Amazing Grace—Africa’s Animals

Photograph © 2016 Peggy Kornegger
I noticed it first in the elephants. From the safari jeep, we saw them in the near distance, walking through the South African bush. Their movement was steady, serene, focused—moving forward with purpose and utmost clarity, undeterred by distraction. They embodied grace in a way I had never seen before, a grace that filled them and emanated forth from them. They were living their unique beingness on Earth, fully and completely, and with a simple beauty that made my breath catch in my throat and tears fill my eyes when I looked at them. It was God’s grace and presence I was witnessing—it filled them so sweetly and divinely. That is the way we were all meant to walk upon this Earth.

The giraffes too walked in this manner, slowly and purposefully, their elongated necks reaching elegantly out and up to eat leaves from the trees. Like the elephants, their shoulders moved fluidly and powerfully with each step. There was no hurry, no rush to reach a goal. They were just living their lives as they were created to be. When they bent to drink from a river, their legs splayed outward to accommodate the downward bending of their long neck to reach the water source. It looked both awkward and graceful simultaneously because it was real, uncontrived. Living yoga. Meditation in motion.

Photograph © 2016 Peggy Kornegger

Soon I realized that all the wild animals I saw in Africa moved with this graceful quality—the impalas and water bucks walking or running together in groups; the baboons and monkeys swinging from branch to branch, from tree to tree; the wart hogs trotting along like large odd-looking pigs; the zebras drinking together at a water hole, their heads moving up and down to watch for predators. And even when startled by the possibility of a predator, all the animals ran with fluid grace and focused alertness. No wasted movement. It was if everything had been choreographed perfectly according to some grand design—and of course it was. Life in its natural state has a beauty that defies artifice.

Even at Moholoholo Wildlife Rehabilitation Center, where the animals have been injured or orphaned and live in fenced areas, this quality had not been entirely lost. As volunteers, we were given a tour of all the different animals with a brief history of why they were there. It was difficult for me to see these wild creatures behind fences, but I did understand that their lives had been saved by the center and they were being protected there. Still, at times, my heart went out to them. As we passed a male lion walking up and down within a large fenced expanse, I watched him as he watched all of us. Just a few feet away, on the other side of the fence, his eyes surveyed us, one by one, as we walked by. When his eyes reached mine, they stopped, and I stopped. Something passed between us—awareness perhaps: I was aware of him and he was aware of me, a human and a lion meeting, eye to eye, for one moment in time. Chills covered my arms, and tears came to my eyes. Then we each moved on. Yet I will never forget his golden grace-filled wild lion eyes.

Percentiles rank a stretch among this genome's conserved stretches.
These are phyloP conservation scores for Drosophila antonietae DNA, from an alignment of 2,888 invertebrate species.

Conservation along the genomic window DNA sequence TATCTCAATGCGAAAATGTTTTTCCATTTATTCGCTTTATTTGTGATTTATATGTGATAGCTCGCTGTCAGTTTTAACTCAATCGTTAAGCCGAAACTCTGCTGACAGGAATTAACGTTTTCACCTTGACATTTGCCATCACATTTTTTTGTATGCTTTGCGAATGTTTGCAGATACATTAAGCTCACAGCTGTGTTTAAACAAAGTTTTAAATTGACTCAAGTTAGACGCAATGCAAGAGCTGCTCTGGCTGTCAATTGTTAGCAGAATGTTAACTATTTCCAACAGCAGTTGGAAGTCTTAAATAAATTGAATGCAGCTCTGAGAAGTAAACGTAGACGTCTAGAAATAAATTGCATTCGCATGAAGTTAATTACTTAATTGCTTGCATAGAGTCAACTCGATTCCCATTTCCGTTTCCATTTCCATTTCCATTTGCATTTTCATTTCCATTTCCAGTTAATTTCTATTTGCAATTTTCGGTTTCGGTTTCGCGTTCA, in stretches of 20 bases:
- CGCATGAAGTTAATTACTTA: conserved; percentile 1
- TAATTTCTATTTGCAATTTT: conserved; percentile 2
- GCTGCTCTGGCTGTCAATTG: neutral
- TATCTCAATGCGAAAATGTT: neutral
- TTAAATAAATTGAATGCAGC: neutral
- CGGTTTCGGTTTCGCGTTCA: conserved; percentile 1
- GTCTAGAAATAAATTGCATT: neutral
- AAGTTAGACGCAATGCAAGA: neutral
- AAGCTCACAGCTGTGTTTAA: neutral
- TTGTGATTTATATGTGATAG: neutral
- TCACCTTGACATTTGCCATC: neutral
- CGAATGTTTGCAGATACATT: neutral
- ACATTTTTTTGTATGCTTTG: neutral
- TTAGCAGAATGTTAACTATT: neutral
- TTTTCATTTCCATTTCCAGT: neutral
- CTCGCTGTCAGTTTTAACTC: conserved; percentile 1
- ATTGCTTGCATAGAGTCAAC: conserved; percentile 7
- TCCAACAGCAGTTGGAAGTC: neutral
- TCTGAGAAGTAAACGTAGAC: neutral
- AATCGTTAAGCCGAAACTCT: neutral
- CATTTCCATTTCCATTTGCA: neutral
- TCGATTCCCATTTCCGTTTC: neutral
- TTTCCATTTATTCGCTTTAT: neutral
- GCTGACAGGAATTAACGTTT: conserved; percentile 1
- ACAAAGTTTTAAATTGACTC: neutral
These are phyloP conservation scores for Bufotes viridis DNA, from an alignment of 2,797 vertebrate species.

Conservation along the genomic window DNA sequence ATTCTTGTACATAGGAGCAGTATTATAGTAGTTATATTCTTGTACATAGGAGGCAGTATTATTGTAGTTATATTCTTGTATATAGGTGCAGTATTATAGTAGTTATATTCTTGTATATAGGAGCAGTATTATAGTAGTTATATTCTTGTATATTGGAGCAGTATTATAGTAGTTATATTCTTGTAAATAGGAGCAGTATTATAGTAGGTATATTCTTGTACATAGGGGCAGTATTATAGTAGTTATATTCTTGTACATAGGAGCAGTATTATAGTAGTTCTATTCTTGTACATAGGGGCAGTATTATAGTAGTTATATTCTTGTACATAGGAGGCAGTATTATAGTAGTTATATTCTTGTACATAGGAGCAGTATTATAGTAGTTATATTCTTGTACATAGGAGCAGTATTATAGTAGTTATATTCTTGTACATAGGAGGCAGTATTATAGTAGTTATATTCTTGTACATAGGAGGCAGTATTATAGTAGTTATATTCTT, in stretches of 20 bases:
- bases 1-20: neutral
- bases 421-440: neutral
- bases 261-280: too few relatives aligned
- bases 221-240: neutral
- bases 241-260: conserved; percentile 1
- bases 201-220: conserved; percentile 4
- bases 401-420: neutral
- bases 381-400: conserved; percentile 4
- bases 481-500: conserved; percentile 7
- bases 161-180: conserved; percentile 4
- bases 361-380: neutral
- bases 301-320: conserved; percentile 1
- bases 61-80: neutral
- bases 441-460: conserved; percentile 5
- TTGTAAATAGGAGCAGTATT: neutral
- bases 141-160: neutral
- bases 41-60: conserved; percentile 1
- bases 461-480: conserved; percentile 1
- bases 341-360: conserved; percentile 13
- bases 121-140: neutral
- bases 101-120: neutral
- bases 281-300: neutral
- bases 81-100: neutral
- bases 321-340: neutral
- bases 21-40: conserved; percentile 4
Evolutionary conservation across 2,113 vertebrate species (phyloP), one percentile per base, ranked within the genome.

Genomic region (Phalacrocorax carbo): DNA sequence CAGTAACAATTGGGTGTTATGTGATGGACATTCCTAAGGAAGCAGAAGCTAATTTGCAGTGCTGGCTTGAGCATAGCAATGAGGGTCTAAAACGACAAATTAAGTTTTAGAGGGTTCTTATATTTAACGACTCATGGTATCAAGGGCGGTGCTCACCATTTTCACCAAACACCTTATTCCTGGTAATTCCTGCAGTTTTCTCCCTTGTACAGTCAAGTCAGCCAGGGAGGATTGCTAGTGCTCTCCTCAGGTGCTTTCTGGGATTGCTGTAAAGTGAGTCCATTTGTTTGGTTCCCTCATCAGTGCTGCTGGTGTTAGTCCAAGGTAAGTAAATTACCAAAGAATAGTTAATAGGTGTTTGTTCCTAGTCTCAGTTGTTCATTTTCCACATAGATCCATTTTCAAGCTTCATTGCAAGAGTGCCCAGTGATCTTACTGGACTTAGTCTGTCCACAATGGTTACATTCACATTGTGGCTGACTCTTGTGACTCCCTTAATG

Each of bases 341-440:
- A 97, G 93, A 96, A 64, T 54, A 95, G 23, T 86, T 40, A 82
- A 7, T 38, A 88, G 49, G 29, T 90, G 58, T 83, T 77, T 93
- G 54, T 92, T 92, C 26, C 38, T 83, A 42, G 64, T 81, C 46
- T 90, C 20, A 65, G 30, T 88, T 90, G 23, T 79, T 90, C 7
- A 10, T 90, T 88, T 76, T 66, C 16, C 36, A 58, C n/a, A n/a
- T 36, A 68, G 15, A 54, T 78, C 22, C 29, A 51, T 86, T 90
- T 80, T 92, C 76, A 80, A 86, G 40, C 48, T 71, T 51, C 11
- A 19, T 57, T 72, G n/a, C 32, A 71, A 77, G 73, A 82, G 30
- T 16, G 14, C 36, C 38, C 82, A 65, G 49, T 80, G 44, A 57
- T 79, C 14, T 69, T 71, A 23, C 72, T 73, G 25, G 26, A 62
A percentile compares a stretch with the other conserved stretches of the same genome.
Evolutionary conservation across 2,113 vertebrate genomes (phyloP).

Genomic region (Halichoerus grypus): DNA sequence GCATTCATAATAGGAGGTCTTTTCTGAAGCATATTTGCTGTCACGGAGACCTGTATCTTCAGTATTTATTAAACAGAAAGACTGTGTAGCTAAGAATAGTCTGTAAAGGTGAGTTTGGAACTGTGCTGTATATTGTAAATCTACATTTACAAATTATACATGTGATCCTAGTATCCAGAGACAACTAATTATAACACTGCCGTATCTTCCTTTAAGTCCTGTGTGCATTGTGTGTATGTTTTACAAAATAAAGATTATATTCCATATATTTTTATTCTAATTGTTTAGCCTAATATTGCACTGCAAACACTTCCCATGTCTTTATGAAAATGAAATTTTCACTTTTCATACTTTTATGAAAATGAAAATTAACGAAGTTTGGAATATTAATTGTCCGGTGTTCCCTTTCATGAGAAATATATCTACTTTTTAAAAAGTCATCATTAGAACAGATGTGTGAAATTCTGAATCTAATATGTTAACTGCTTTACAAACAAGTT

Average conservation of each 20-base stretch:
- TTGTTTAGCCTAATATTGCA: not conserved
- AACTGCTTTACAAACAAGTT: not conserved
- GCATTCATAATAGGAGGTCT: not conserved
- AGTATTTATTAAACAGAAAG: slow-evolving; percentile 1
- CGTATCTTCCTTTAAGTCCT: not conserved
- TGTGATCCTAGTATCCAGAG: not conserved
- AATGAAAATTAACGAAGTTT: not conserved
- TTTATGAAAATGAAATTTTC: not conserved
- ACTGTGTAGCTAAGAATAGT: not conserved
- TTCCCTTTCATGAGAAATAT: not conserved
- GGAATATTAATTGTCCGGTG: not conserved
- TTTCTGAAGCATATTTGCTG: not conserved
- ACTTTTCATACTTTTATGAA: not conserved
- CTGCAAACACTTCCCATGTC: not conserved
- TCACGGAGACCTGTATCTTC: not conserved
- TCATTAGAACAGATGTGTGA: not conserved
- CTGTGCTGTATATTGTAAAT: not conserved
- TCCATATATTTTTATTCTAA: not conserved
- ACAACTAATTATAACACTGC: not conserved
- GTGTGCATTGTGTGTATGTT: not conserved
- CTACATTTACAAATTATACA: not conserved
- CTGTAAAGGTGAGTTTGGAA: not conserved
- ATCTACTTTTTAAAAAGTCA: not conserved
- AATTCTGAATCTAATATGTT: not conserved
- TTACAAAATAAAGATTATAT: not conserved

The wild animals of Africa live in our imagination long before we see them in person, if we are fortunate enough to do so. They seem to embody a connection to life’s mysteries and magic, something we have lost in our urban world full of cars and concrete. They walk with a living grace that causes us to pause and remember how precious they are in this world. How precious all animals are, everywhere. Their very being, so different from ours, reminds us of the incredible variety of creatures that we are blessed to share the planet with. Each one is unique, unrepeatable. May we celebrate them by protecting their habitat, their freedom, and their infinitely graceful lives.

African Dreams

Photograph © 2016 Peggy Kornegger
Photograph © 2016 Peggy Kornegger